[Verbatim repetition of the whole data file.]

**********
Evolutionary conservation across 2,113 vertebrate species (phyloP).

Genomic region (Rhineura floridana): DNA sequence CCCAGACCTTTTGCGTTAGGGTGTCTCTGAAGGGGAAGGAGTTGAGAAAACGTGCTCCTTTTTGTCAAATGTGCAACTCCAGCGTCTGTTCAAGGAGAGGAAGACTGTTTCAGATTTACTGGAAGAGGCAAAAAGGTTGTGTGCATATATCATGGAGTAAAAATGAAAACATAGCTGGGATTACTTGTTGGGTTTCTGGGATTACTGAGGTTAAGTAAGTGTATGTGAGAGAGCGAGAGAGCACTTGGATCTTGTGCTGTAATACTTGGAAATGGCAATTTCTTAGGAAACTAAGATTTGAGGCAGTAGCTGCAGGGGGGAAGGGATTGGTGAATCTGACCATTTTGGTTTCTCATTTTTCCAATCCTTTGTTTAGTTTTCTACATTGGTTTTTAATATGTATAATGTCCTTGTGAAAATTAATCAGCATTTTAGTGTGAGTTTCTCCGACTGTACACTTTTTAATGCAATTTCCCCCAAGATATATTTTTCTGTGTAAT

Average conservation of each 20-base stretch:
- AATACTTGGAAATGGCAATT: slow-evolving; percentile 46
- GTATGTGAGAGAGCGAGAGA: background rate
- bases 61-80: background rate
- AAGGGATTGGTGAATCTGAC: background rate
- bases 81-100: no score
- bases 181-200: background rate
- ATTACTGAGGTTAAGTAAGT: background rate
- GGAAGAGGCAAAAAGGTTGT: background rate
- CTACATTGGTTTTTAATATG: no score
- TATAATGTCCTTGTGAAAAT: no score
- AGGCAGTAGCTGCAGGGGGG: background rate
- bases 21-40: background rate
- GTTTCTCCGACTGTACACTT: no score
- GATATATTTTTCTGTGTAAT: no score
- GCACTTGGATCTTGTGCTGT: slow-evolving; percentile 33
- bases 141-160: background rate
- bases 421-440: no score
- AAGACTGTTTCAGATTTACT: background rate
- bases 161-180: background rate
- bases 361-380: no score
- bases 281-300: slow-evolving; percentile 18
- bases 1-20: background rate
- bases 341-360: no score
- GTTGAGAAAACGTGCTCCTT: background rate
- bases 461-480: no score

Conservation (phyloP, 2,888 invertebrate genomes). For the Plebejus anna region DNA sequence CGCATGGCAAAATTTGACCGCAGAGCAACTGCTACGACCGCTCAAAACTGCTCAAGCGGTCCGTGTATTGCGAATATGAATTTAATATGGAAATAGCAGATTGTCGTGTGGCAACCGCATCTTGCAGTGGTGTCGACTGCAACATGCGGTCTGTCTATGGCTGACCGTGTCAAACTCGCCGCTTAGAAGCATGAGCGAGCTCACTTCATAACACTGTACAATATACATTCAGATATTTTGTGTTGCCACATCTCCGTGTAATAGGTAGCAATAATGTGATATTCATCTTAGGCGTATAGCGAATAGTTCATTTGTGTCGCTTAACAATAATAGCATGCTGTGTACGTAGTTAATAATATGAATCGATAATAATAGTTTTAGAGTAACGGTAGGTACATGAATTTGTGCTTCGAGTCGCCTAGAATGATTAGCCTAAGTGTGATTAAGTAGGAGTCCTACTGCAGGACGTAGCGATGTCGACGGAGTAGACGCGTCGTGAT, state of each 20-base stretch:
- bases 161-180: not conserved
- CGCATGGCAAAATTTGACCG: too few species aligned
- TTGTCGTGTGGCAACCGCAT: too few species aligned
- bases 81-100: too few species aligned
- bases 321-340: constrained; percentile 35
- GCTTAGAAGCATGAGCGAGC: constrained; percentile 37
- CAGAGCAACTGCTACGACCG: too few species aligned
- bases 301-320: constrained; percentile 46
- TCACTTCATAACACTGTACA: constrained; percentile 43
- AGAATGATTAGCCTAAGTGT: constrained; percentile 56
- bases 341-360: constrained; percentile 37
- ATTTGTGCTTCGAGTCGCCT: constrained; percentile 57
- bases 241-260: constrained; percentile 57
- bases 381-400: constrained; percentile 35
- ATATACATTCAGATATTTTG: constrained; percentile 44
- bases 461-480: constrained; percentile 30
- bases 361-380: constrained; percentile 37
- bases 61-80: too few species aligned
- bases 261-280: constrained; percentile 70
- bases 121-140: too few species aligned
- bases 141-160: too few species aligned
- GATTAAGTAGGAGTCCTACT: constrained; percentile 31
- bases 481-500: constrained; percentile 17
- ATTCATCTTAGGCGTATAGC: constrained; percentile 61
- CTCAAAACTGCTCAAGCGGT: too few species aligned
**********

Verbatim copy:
Evolutionary conservation across 2,113 vertebrate species (phyloP).

Genomic region (Rhineura floridana): DNA sequence CCCAGACCTTTTGCGTTAGGGTGTCTCTGAAGGGGAAGGAGTTGAGAAAACGTGCTCCTTTTTGTCAAATGTGCAACTCCAGCGTCTGTTCAAGGAGAGGAAGACTGTTTCAGATTTACTGGAAGAGGCAAAAAGGTTGTGTGCATATATCATGGAGTAAAAATGAAAACATAGCTGGGATTACTTGTTGGGTTTCTGGGATTACTGAGGTTAAGTAAGTGTATGTGAGAGAGCGAGAGAGCACTTGGATCTTGTGCTGTAATACTTGGAAATGGCAATTTCTTAGGAAACTAAGATTTGAGGCAGTAGCTGCAGGGGGGAAGGGATTGGTGAATCTGACCATTTTGGTTTCTCATTTTTCCAATCCTTTGTTTAGTTTTCTACATTGGTTTTTAATATGTATAATGTCCTTGTGAAAATTAATCAGCATTTTAGTGTGAGTTTCTCCGACTGTACACTTTTTAATGCAATTTCCCCCAAGATATATTTTTCTGTGTAAT

Average conservation of each 20-base stretch:
- AATACTTGGAAATGGCAATT: slow-evolving; percentile 46
- GTATGTGAGAGAGCGAGAGA: background rate
- bases 61-80: background rate
- AAGGGATTGGTGAATCTGAC: background rate
- bases 81-100: no score
- bases 181-200: background rate
- ATTACTGAGGTTAAGTAAGT: background rate
- GGAAGAGGCAAAAAGGTTGT: background rate
- CTACATTGGTTTTTAATATG: no score
- TATAATGTCCTTGTGAAAAT: no score
- AGGCAGTAGCTGCAGGGGGG: background rate
- bases 21-40: background rate
- GTTTCTCCGACTGTACACTT: no score
- GATATATTTTTCTGTGTAAT: no score
- GCACTTGGATCTTGTGCTGT: slow-evolving; percentile 33
- bases 141-160: background rate
- bases 421-440: no score
- AAGACTGTTTCAGATTTACT: background rate
- bases 161-180: background rate
- bases 361-380: no score
- bases 281-300: slow-evolving; percentile 18
- bases 1-20: background rate
- bases 341-360: no score
- GTTGAGAAAACGTGCTCCTT: background rate
- bases 461-480: no score

Conservation (phyloP, 2,888 invertebrate genomes). For the Plebejus anna region DNA sequence CGCATGGCAAAATTTGACCGCAGAGCAACTGCTACGACCGCTCAAAACTGCTCAAGCGGTCCGTGTATTGCGAATATGAATTTAATATGGAAATAGCAGATTGTCGTGTGGCAACCGCATCTTGCAGTGGTGTCGACTGCAACATGCGGTCTGTCTATGGCTGACCGTGTCAAACTCGCCGCTTAGAAGCATGAGCGAGCTCACTTCATAACACTGTACAATATACATTCAGATATTTTGTGTTGCCACATCTCCGTGTAATAGGTAGCAATAATGTGATATTCATCTTAGGCGTATAGCGAATAGTTCATTTGTGTCGCTTAACAATAATAGCATGCTGTGTACGTAGTTAATAATATGAATCGATAATAATAGTTTTAGAGTAACGGTAGGTACATGAATTTGTGCTTCGAGTCGCCTAGAATGATTAGCCTAAGTGTGATTAAGTAGGAGTCCTACTGCAGGACGTAGCGATGTCGACGGAGTAGACGCGTCGTGAT, state of each 20-base stretch:
- bases 161-180: not conserved
- CGCATGGCAAAATTTGACCG: too few species aligned
- TTGTCGTGTGGCAACCGCAT: too few species aligned
- bases 81-100: too few species aligned
- bases 321-340: constrained; percentile 35
- GCTTAGAAGCATGAGCGAGC: constrained; percentile 37
- CAGAGCAACTGCTACGACCG: too few species aligned
- bases 301-320: constrained; percentile 46
- TCACTTCATAACACTGTACA: constrained; percentile 43
- AGAATGATTAGCCTAAGTGT: constrained; percentile 56
- bases 341-360: constrained; percentile 37
- ATTTGTGCTTCGAGTCGCCT: constrained; percentile 57
- bases 241-260: constrained; percentile 57
- bases 381-400: constrained; percentile 35
- ATATACATTCAGATATTTTG: constrained; percentile 44
- bases 461-480: constrained; percentile 30
- bases 361-380: constrained; percentile 37
- bases 61-80: too few species aligned
- bases 261-280: constrained; percentile 70
- bases 121-140: too few species aligned
- bases 141-160: too few species aligned
- GATTAAGTAGGAGTCCTACT: constrained; percentile 31
- bases 481-500: constrained; percentile 17
- ATTCATCTTAGGCGTATAGC: constrained; percentile 61
- CTCAAAACTGCTCAAGCGGT: too few species aligned